By Richard Girard
"The irrationality of a thing is no argument against its existence, rather a condition of it."
Friedrich Nietzsche (1844--1900), German philosopher. Human, All Too Human, aphorism 332 (1878).
"To exercise power costs effort and demands courage. That is why so many fail to assert rights to which they are perfectly entitled--because a right is a kind of power but they are too lazy or too cowardly to exercise it. The virtues which cloak these faults are called patience and forbearance."
Friedrich Nietzsche (18441900), German philosopher. The Wanderer and His Shadow, aphorism 251 (1880).
"How is freedom measured, in individuals as in nations? By the resistance which has to be overcome, by the effort it costs to stay aloft. One would have to seek the highest type of free man where the greatest resistance is constantly being overcome: five steps from tyranny, near the threshold of the danger of servitude."
Friedrich Nietzsche (18441900), German philosopher. Twilight of the Idols, "Expeditions of an Untimely Man," aphorism 38 (1889).
"Authority poisons everybody who takes authority on himself."
Vladimir Ilyich Lenin (1870-1924), Russian revolutionary leader. Quoted in: Tamara Deutsche, Not By Politics Alone, chapter 2 (1973), to Kropotkin in May 1919.
Quo vadis? It is Latin for where do we go, what direction do we take from here? It is the question every one of us had asked at some point in our life, when we are met with a choice of two or more directions that our lives may take, and there is no easy, simple, or obvious answer.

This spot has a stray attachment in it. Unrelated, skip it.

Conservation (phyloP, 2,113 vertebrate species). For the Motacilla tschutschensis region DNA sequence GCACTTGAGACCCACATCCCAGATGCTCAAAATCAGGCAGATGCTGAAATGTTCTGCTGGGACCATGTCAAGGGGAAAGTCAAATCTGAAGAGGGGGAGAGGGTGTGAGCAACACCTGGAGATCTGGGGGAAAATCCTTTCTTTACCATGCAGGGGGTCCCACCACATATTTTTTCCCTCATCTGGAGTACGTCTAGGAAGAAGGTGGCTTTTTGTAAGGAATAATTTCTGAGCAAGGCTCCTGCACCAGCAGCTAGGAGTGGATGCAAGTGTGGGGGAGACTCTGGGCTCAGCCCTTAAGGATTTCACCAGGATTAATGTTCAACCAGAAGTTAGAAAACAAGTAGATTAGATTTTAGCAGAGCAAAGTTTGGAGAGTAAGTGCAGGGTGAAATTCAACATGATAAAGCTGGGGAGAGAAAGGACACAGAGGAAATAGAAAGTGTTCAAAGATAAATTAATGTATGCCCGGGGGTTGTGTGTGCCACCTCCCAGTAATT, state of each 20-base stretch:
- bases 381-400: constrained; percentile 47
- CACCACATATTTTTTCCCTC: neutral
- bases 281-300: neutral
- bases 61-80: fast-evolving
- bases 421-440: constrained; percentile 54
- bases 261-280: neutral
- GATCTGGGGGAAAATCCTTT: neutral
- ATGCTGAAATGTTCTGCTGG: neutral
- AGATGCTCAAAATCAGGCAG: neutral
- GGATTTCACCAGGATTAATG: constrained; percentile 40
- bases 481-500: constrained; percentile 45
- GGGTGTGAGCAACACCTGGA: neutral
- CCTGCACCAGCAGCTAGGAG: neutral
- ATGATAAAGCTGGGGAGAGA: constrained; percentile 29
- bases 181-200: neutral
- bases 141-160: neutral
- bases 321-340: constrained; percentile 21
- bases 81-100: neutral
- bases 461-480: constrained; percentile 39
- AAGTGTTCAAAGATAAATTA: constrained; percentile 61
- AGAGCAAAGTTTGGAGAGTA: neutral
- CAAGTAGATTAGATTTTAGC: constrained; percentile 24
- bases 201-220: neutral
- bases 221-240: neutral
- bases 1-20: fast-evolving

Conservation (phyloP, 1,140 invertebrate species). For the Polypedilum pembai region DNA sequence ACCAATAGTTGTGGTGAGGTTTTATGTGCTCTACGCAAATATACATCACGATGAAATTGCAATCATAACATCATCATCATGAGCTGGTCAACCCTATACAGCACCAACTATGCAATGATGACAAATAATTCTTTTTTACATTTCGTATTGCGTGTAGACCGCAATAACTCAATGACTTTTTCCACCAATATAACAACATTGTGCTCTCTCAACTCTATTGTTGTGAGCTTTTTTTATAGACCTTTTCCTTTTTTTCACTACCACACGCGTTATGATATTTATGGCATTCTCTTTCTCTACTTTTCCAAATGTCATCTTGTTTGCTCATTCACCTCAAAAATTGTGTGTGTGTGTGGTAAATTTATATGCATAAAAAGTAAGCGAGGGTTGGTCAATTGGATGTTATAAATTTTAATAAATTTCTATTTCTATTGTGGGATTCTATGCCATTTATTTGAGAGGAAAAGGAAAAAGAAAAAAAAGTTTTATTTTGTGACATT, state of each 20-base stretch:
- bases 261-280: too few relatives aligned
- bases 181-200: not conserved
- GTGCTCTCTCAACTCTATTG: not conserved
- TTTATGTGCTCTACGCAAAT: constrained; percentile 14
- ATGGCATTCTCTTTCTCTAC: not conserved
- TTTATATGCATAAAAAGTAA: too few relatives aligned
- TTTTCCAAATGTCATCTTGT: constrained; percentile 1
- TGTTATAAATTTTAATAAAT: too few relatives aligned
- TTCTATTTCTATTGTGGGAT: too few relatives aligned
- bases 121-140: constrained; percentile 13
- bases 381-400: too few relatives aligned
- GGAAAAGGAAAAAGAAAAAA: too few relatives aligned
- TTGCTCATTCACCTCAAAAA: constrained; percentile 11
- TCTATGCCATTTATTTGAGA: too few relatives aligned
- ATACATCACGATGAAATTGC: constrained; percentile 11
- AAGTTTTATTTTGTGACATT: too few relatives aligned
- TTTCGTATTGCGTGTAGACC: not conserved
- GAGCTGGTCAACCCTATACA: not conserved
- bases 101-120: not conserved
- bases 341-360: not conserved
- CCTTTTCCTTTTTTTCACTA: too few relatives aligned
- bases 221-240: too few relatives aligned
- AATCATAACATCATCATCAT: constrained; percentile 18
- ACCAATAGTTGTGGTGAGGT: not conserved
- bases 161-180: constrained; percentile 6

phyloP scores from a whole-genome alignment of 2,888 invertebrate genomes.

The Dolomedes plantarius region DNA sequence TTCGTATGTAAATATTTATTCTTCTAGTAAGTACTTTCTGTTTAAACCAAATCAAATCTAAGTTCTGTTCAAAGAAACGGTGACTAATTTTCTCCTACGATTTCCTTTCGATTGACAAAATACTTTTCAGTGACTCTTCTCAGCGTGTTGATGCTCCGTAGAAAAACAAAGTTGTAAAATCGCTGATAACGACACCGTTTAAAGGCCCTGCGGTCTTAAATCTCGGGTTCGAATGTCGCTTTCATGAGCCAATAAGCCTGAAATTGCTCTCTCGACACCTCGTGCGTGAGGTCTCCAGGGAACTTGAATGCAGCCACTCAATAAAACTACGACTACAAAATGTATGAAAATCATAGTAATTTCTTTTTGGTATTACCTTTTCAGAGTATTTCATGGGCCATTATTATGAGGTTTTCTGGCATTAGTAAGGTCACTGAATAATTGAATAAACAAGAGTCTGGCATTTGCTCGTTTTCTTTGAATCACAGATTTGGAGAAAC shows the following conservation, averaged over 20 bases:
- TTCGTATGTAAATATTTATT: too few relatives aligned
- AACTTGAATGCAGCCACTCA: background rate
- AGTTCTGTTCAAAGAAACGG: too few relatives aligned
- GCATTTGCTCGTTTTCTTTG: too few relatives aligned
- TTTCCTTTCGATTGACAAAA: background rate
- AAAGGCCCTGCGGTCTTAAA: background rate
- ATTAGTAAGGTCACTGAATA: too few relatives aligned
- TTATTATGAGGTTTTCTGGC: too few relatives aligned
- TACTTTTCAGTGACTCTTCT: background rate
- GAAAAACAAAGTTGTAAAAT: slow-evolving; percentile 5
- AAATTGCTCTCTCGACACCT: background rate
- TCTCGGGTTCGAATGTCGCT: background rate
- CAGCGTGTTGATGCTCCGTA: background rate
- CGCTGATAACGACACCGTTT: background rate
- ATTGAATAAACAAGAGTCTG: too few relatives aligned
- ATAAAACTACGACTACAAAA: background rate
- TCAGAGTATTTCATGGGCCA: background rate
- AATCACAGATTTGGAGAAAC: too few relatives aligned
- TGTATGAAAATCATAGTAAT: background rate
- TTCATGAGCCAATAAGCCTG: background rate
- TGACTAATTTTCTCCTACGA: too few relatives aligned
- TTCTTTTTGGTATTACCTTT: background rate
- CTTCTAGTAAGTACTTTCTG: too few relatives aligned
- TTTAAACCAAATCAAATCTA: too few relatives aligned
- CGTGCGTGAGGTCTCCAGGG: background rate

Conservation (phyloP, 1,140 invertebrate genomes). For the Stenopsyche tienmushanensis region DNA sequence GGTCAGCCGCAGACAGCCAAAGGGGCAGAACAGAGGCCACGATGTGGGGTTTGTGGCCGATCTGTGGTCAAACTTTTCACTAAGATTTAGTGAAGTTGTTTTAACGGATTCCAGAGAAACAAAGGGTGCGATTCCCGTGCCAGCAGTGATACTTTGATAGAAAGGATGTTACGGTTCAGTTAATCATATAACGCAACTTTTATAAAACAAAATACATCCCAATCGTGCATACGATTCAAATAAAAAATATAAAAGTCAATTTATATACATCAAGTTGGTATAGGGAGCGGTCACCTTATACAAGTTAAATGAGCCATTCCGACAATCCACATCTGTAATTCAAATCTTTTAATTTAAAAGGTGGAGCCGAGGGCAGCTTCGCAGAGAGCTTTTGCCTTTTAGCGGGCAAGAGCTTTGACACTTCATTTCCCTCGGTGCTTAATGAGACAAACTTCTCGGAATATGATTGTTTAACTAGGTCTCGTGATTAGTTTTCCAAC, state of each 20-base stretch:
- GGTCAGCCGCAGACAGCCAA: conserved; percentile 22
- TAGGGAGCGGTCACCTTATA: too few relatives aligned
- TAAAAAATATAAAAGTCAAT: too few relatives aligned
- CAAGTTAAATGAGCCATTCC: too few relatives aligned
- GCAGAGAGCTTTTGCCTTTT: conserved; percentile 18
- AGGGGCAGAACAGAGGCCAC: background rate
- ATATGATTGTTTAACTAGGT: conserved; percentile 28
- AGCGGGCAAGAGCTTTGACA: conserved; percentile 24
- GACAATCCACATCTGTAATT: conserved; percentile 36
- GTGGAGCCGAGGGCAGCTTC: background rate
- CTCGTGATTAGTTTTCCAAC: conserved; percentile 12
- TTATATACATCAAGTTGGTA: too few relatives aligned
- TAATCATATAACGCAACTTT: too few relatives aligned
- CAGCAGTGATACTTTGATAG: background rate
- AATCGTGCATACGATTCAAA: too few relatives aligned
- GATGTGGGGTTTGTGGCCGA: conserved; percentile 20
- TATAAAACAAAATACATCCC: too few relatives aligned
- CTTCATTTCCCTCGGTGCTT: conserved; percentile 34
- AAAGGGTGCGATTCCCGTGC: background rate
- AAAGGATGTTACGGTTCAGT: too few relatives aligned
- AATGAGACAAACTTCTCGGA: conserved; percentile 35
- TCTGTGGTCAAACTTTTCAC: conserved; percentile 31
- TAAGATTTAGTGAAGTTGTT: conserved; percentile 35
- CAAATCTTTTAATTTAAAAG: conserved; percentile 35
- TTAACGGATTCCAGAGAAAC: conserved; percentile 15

Nor is it possible for us as human beings to honestly and honorably accept the demands or dictates of others in this matter. We can ask for their suggestions, their guidance in this matter, but the awful burden of choice cannot be shared, but must be borne alone, like Earth upon the shoulders of Atlas.
At times, this awful burden of choice is so all-encompassing that it leaves us paralyzed. We feel trapped in a repeating cycle of inaction from which survival, let alone freedom to act and to choose, is the delusion of a fevered dream. Something is required to lift us out of this moribund funk, some sort of challenge to our preconceptions of reality that is the equivalent of a high colonic on a cosmic scale, loosening and cleansing us of our creative destitution.
And for me, all of this leads to Nietzsche.
Friedrich Wilhelm Nietzsche was inarguably one of the two or three most important philosophers of the Nineteenth Century. He was also a man whose philosophy has been misunderstood and abused by everyone from Adolf Hitler to Leo Strauss to Ayn Rand.
An admirer of Judaism, Nietzsche's writings were used by anti-Semites (including his sister after Nietzsche took ill and finally died) to justify their vile hatred of the Jews. Nietzsche taught of the Superior Man (Ãbermensch; I prefer the translation of "Superior Man"--borrowed from Confucius--to Superman), but Nietzsche also taught the duty of the Superior Man to his less capable brethren.